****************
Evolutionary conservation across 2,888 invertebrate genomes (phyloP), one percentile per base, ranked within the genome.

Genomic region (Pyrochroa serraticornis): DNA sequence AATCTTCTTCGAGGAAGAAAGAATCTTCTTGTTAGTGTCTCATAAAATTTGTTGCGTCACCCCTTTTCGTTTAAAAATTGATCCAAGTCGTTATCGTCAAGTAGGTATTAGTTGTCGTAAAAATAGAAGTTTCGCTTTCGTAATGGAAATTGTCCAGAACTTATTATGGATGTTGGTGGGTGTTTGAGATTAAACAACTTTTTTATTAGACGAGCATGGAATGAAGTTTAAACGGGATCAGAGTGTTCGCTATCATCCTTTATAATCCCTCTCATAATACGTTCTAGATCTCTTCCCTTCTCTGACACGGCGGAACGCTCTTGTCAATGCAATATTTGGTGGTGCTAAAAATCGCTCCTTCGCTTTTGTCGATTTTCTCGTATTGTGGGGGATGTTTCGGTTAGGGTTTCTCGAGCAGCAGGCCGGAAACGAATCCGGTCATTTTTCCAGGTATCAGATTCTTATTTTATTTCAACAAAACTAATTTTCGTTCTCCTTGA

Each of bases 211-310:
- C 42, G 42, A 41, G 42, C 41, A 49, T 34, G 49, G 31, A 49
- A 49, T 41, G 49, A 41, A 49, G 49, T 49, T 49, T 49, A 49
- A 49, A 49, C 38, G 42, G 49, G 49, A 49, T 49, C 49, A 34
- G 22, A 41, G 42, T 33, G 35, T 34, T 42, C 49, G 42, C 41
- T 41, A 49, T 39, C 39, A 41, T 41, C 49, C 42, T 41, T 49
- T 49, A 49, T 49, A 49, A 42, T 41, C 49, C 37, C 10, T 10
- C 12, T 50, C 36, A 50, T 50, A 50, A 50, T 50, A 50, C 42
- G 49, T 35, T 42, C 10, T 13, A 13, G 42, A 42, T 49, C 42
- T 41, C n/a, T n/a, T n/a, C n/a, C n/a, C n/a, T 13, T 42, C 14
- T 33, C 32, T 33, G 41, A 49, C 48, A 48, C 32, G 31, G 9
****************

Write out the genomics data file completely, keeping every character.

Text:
Evolutionary conservation across 2,888 invertebrate genomes (phyloP), one percentile per base, ranked within the genome.

Genomic region (Pyrochroa serraticornis): DNA sequence AATCTTCTTCGAGGAAGAAAGAATCTTCTTGTTAGTGTCTCATAAAATTTGTTGCGTCACCCCTTTTCGTTTAAAAATTGATCCAAGTCGTTATCGTCAAGTAGGTATTAGTTGTCGTAAAAATAGAAGTTTCGCTTTCGTAATGGAAATTGTCCAGAACTTATTATGGATGTTGGTGGGTGTTTGAGATTAAACAACTTTTTTATTAGACGAGCATGGAATGAAGTTTAAACGGGATCAGAGTGTTCGCTATCATCCTTTATAATCCCTCTCATAATACGTTCTAGATCTCTTCCCTTCTCTGACACGGCGGAACGCTCTTGTCAATGCAATATTTGGTGGTGCTAAAAATCGCTCCTTCGCTTTTGTCGATTTTCTCGTATTGTGGGGGATGTTTCGGTTAGGGTTTCTCGAGCAGCAGGCCGGAAACGAATCCGGTCATTTTTCCAGGTATCAGATTCTTATTTTATTTCAACAAAACTAATTTTCGTTCTCCTTGA

Each of bases 211-310:
- C 42, G 42, A 41, G 42, C 41, A 49, T 34, G 49, G 31, A 49
- A 49, T 41, G 49, A 41, A 49, G 49, T 49, T 49, T 49, A 49
- A 49, A 49, C 38, G 42, G 49, G 49, A 49, T 49, C 49, A 34
- G 22, A 41, G 42, T 33, G 35, T 34, T 42, C 49, G 42, C 41
- T 41, A 49, T 39, C 39, A 41, T 41, C 49, C 42, T 41, T 49
- T 49, A 49, T 49, A 49, A 42, T 41, C 49, C 37, C 10, T 10
- C 12, T 50, C 36, A 50, T 50, A 50, A 50, T 50, A 50, C 42
- G 49, T 35, T 42, C 10, T 13, A 13, G 42, A 42, T 49, C 42
- T 41, C n/a, T n/a, T n/a, C n/a, C n/a, C n/a, T 13, T 42, C 14
- T 33, C 32, T 33, G 41, A 49, C 48, A 48, C 32, G 31, G 9